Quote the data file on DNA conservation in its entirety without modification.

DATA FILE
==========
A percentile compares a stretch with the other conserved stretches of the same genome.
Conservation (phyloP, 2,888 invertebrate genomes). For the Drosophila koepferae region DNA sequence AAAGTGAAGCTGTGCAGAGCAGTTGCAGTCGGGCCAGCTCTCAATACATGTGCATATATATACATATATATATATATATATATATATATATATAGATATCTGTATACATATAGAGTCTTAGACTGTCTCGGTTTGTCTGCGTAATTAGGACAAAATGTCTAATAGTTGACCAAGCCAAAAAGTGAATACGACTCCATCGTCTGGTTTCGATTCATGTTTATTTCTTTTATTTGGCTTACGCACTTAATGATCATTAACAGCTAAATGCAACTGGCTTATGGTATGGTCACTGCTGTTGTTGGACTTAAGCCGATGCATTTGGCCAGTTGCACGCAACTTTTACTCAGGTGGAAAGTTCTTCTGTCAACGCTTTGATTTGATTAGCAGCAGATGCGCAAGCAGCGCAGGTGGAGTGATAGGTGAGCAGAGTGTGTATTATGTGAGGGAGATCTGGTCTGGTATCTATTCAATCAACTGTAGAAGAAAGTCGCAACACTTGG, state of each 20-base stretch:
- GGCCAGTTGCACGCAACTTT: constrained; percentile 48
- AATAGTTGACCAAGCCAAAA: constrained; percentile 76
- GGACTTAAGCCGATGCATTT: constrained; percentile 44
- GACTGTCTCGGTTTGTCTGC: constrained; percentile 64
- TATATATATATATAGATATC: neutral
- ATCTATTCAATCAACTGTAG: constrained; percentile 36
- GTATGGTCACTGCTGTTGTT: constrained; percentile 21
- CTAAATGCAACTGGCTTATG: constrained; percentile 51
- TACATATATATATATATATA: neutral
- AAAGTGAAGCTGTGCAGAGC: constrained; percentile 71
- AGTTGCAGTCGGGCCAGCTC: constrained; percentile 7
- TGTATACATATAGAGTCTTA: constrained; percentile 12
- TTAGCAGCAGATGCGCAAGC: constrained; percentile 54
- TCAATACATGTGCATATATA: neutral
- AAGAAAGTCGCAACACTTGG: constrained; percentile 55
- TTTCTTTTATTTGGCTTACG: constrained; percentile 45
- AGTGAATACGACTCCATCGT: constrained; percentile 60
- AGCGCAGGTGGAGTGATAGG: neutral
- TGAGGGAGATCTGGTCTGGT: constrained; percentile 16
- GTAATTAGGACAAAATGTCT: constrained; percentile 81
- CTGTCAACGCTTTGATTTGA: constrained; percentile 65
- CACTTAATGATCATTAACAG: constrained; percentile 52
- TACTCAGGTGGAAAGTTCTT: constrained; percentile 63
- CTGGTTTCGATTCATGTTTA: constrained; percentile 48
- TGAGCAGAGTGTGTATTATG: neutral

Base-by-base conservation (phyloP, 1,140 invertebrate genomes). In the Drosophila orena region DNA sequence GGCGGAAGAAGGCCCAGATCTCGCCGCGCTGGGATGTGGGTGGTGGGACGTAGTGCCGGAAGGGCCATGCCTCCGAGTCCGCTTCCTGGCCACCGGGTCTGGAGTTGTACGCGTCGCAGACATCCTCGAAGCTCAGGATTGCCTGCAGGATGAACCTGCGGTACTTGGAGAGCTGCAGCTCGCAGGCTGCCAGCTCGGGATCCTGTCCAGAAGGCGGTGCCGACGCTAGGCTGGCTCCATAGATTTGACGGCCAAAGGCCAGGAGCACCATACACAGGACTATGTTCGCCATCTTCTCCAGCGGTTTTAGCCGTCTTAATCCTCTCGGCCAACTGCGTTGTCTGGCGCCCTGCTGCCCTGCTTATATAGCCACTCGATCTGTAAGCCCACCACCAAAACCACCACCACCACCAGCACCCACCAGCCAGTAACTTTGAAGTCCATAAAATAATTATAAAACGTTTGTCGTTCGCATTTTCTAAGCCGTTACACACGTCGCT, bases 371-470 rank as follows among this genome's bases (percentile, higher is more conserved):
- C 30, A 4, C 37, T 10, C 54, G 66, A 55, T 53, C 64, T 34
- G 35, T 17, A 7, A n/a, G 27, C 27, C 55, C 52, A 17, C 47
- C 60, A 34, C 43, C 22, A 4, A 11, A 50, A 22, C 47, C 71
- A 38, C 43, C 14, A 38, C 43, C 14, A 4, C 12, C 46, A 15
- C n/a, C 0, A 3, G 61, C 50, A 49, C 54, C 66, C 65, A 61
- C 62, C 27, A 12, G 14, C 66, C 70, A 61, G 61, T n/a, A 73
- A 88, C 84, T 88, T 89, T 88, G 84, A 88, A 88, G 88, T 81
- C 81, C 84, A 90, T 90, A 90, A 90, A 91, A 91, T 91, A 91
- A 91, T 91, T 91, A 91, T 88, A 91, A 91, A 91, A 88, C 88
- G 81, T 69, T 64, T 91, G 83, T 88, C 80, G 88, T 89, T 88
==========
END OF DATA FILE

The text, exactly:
A percentile compares a stretch with the other conserved stretches of the same genome.
Conservation (phyloP, 2,888 invertebrate genomes). For the Drosophila koepferae region DNA sequence AAAGTGAAGCTGTGCAGAGCAGTTGCAGTCGGGCCAGCTCTCAATACATGTGCATATATATACATATATATATATATATATATATATATATATAGATATCTGTATACATATAGAGTCTTAGACTGTCTCGGTTTGTCTGCGTAATTAGGACAAAATGTCTAATAGTTGACCAAGCCAAAAAGTGAATACGACTCCATCGTCTGGTTTCGATTCATGTTTATTTCTTTTATTTGGCTTACGCACTTAATGATCATTAACAGCTAAATGCAACTGGCTTATGGTATGGTCACTGCTGTTGTTGGACTTAAGCCGATGCATTTGGCCAGTTGCACGCAACTTTTACTCAGGTGGAAAGTTCTTCTGTCAACGCTTTGATTTGATTAGCAGCAGATGCGCAAGCAGCGCAGGTGGAGTGATAGGTGAGCAGAGTGTGTATTATGTGAGGGAGATCTGGTCTGGTATCTATTCAATCAACTGTAGAAGAAAGTCGCAACACTTGG, state of each 20-base stretch:
- GGCCAGTTGCACGCAACTTT: constrained; percentile 48
- AATAGTTGACCAAGCCAAAA: constrained; percentile 76
- GGACTTAAGCCGATGCATTT: constrained; percentile 44
- GACTGTCTCGGTTTGTCTGC: constrained; percentile 64
- TATATATATATATAGATATC: neutral
- ATCTATTCAATCAACTGTAG: constrained; percentile 36
- GTATGGTCACTGCTGTTGTT: constrained; percentile 21
- CTAAATGCAACTGGCTTATG: constrained; percentile 51
- TACATATATATATATATATA: neutral
- AAAGTGAAGCTGTGCAGAGC: constrained; percentile 71
- AGTTGCAGTCGGGCCAGCTC: constrained; percentile 7
- TGTATACATATAGAGTCTTA: constrained; percentile 12
- TTAGCAGCAGATGCGCAAGC: constrained; percentile 54
- TCAATACATGTGCATATATA: neutral
- AAGAAAGTCGCAACACTTGG: constrained; percentile 55
- TTTCTTTTATTTGGCTTACG: constrained; percentile 45
- AGTGAATACGACTCCATCGT: constrained; percentile 60
- AGCGCAGGTGGAGTGATAGG: neutral
- TGAGGGAGATCTGGTCTGGT: constrained; percentile 16
- GTAATTAGGACAAAATGTCT: constrained; percentile 81
- CTGTCAACGCTTTGATTTGA: constrained; percentile 65
- CACTTAATGATCATTAACAG: constrained; percentile 52
- TACTCAGGTGGAAAGTTCTT: constrained; percentile 63
- CTGGTTTCGATTCATGTTTA: constrained; percentile 48
- TGAGCAGAGTGTGTATTATG: neutral

Base-by-base conservation (phyloP, 1,140 invertebrate genomes). In the Drosophila orena region DNA sequence GGCGGAAGAAGGCCCAGATCTCGCCGCGCTGGGATGTGGGTGGTGGGACGTAGTGCCGGAAGGGCCATGCCTCCGAGTCCGCTTCCTGGCCACCGGGTCTGGAGTTGTACGCGTCGCAGACATCCTCGAAGCTCAGGATTGCCTGCAGGATGAACCTGCGGTACTTGGAGAGCTGCAGCTCGCAGGCTGCCAGCTCGGGATCCTGTCCAGAAGGCGGTGCCGACGCTAGGCTGGCTCCATAGATTTGACGGCCAAAGGCCAGGAGCACCATACACAGGACTATGTTCGCCATCTTCTCCAGCGGTTTTAGCCGTCTTAATCCTCTCGGCCAACTGCGTTGTCTGGCGCCCTGCTGCCCTGCTTATATAGCCACTCGATCTGTAAGCCCACCACCAAAACCACCACCACCACCAGCACCCACCAGCCAGTAACTTTGAAGTCCATAAAATAATTATAAAACGTTTGTCGTTCGCATTTTCTAAGCCGTTACACACGTCGCT, bases 371-470 rank as follows among this genome's bases (percentile, higher is more conserved):
- C 30, A 4, C 37, T 10, C 54, G 66, A 55, T 53, C 64, T 34
- G 35, T 17, A 7, A n/a, G 27, C 27, C 55, C 52, A 17, C 47
- C 60, A 34, C 43, C 22, A 4, A 11, A 50, A 22, C 47, C 71
- A 38, C 43, C 14, A 38, C 43, C 14, A 4, C 12, C 46, A 15
- C n/a, C 0, A 3, G 61, C 50, A 49, C 54, C 66, C 65, A 61
- C 62, C 27, A 12, G 14, C 66, C 70, A 61, G 61, T n/a, A 73
- A 88, C 84, T 88, T 89, T 88, G 84, A 88, A 88, G 88, T 81
- C 81, C 84, A 90, T 90, A 90, A 90, A 91, A 91, T 91, A 91
- A 91, T 91, T 91, A 91, T 88, A 91, A 91, A 91, A 88, C 88
- G 81, T 69, T 64, T 91, G 83, T 88, C 80, G 88, T 89, T 88